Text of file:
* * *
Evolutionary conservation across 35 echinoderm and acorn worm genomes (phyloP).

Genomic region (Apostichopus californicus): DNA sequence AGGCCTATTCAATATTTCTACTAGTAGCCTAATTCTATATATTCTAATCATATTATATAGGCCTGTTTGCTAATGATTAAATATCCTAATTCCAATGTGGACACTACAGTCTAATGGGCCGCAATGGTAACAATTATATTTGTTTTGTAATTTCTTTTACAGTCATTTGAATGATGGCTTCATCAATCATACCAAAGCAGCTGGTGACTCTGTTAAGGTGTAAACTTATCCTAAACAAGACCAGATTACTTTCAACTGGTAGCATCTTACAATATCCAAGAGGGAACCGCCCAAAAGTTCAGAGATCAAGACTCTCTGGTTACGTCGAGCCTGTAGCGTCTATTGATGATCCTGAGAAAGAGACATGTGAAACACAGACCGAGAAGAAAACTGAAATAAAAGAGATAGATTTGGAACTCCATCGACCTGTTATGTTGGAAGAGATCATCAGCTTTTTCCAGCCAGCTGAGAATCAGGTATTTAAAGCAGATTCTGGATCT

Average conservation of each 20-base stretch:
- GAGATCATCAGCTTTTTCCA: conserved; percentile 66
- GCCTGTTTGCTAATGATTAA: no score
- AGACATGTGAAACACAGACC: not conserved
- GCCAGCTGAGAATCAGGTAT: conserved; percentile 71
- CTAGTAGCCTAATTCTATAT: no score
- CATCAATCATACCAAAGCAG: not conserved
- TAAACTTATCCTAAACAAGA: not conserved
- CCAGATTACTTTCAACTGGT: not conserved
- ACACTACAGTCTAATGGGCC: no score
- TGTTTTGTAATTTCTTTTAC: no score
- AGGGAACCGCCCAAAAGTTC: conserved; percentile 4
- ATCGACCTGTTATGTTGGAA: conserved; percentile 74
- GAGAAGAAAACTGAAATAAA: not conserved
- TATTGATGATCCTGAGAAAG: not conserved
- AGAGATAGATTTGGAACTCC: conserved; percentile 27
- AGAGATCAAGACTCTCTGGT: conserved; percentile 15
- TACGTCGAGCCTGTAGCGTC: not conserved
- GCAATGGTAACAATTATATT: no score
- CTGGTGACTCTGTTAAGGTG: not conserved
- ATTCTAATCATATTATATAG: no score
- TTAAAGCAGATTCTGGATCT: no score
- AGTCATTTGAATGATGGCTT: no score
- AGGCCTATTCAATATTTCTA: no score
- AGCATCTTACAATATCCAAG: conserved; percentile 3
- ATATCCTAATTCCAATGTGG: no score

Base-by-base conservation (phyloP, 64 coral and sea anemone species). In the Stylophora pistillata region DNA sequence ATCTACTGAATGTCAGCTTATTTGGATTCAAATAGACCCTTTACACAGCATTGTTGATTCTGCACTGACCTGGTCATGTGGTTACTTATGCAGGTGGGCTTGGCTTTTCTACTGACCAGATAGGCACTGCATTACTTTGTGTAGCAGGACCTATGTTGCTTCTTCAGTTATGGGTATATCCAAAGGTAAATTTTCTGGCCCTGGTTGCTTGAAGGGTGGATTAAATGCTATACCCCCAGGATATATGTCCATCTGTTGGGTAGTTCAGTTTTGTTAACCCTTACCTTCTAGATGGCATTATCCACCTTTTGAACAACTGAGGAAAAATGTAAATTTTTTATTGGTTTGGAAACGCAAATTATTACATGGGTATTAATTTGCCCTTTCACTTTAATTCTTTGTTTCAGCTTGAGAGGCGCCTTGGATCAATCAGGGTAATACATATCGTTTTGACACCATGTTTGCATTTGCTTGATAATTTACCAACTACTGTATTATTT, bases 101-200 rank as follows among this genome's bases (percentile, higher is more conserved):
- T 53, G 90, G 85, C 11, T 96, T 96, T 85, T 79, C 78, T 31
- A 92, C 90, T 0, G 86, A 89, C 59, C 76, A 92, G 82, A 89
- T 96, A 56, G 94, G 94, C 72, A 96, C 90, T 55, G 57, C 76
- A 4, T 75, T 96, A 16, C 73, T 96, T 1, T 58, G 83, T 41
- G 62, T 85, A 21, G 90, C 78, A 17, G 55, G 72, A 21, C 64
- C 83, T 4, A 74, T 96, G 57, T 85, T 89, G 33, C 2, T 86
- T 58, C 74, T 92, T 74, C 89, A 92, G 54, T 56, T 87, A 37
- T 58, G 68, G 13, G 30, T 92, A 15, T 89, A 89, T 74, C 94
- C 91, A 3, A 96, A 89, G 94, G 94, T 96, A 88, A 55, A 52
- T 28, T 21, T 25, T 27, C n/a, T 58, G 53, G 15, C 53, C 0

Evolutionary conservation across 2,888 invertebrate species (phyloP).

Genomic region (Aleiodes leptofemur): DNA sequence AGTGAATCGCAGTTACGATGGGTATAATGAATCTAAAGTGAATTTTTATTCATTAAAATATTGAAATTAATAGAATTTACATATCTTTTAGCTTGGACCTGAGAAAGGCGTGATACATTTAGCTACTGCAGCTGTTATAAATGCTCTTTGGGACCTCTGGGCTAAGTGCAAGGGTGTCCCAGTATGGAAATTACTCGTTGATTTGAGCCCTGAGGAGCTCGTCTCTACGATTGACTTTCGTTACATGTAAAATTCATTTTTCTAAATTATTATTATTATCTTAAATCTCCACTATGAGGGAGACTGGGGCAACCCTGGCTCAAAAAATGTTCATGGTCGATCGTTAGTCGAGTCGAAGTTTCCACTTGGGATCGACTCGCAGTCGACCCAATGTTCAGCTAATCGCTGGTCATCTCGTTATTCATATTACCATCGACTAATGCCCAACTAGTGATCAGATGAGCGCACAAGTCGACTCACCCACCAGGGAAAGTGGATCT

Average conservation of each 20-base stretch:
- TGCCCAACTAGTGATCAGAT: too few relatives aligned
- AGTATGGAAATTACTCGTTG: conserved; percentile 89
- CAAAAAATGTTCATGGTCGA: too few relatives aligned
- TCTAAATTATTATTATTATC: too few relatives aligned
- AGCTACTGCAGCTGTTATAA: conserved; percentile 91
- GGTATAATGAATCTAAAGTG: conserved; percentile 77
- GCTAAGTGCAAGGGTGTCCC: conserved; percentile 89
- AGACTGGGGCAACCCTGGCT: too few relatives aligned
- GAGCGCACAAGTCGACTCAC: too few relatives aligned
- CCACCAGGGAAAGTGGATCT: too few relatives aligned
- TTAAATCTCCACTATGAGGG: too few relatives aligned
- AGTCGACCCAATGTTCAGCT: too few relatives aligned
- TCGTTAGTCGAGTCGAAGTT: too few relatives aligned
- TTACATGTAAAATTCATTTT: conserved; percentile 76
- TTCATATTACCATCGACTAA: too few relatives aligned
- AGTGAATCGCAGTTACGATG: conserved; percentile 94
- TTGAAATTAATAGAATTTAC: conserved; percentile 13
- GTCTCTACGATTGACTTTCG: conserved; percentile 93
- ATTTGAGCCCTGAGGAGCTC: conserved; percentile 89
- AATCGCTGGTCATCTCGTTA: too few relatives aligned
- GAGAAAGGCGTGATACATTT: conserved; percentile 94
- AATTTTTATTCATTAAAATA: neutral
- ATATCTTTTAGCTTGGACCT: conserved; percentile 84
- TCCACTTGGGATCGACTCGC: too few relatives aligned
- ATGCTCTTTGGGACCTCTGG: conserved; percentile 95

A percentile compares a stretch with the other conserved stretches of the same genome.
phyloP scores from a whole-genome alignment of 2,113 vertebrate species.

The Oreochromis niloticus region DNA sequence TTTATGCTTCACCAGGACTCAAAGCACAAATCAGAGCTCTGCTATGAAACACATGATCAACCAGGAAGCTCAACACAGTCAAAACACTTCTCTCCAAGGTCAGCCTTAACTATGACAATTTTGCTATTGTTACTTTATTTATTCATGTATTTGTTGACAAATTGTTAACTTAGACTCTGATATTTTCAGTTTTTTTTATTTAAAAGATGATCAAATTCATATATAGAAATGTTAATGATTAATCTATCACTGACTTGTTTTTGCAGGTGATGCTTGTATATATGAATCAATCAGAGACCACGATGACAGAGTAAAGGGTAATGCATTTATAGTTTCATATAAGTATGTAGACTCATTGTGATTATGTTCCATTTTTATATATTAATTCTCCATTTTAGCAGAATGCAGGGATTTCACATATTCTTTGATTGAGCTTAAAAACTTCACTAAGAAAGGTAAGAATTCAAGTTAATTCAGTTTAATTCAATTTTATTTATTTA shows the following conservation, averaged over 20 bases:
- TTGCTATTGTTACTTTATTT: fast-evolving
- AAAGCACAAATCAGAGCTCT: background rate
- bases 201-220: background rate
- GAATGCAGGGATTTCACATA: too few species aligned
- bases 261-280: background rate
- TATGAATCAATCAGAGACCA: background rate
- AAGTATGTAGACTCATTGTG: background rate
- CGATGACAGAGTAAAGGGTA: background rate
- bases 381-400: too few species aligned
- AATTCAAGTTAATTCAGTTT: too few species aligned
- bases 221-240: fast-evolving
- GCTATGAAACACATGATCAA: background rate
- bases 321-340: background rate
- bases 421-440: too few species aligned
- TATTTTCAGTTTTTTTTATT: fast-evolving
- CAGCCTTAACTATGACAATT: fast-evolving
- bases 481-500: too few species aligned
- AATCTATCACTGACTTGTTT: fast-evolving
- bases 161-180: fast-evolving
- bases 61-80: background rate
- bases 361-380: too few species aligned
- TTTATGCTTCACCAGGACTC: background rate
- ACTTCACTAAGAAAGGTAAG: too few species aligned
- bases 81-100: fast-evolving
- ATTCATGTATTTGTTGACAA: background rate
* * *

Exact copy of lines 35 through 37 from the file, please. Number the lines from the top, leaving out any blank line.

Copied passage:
- C 83, T 4, A 74, T 96, G 57, T 85, T 89, G 33, C 2, T 86
- T 58, C 74, T 92, T 74, C 89, A 92, G 54, T 56, T 87, A 37
- T 58, G 68, G 13, G 30, T 92, A 15, T 89, A 89, T 74, C 94